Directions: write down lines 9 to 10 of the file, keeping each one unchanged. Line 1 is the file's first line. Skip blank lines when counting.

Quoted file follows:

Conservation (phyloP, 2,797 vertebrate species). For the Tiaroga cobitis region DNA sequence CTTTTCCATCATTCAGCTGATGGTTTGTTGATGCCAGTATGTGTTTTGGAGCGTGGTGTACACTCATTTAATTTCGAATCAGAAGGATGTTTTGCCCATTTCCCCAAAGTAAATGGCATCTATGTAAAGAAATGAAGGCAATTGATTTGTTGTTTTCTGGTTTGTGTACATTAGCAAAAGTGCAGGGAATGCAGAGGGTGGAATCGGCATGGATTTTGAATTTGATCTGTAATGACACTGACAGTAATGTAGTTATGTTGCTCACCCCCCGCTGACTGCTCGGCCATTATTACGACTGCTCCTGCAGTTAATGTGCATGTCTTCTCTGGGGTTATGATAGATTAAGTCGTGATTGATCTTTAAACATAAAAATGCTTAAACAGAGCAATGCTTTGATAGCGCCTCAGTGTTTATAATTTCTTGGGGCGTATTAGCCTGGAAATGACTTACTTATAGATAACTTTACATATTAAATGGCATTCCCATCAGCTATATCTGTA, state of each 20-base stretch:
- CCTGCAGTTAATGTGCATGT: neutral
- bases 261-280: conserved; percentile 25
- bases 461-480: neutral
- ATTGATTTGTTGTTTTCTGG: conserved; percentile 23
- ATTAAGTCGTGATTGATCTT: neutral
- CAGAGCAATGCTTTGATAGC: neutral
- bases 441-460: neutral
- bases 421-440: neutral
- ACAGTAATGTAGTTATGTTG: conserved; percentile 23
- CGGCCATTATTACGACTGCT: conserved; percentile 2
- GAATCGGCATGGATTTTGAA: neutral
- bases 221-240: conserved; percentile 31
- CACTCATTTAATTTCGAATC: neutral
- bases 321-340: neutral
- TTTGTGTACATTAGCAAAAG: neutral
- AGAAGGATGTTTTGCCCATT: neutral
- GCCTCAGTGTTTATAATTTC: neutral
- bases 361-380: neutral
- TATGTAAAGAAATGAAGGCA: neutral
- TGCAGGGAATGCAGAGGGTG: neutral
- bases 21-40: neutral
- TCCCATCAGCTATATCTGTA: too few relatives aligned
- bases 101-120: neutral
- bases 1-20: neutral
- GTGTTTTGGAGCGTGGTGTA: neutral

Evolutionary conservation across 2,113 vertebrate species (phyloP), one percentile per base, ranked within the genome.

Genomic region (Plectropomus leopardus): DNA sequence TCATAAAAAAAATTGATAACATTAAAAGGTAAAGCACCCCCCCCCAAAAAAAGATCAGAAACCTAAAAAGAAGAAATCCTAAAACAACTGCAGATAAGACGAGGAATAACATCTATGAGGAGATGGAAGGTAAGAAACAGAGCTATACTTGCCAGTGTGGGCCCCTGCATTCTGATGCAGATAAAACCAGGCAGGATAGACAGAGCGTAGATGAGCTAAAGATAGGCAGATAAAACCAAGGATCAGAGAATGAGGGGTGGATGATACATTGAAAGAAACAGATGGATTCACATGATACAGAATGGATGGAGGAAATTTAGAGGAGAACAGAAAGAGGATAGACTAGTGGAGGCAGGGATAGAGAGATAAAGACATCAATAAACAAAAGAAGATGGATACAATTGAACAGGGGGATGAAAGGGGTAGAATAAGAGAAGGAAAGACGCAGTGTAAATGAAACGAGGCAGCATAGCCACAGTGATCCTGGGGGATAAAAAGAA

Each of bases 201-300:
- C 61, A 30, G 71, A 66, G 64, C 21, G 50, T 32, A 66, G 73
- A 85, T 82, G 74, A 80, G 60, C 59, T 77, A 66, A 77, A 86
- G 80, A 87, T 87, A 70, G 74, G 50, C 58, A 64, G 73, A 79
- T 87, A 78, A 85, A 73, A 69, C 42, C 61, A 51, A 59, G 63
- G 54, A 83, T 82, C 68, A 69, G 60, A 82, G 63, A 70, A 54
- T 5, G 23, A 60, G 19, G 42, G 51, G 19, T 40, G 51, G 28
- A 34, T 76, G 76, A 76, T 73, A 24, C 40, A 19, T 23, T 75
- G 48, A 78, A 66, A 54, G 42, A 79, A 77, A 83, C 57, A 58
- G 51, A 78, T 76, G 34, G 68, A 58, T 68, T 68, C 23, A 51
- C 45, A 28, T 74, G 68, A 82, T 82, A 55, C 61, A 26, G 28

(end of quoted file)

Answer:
- bases 421-440: neutral
- ACAGTAATGTAGTTATGTTG: conserved; percentile 23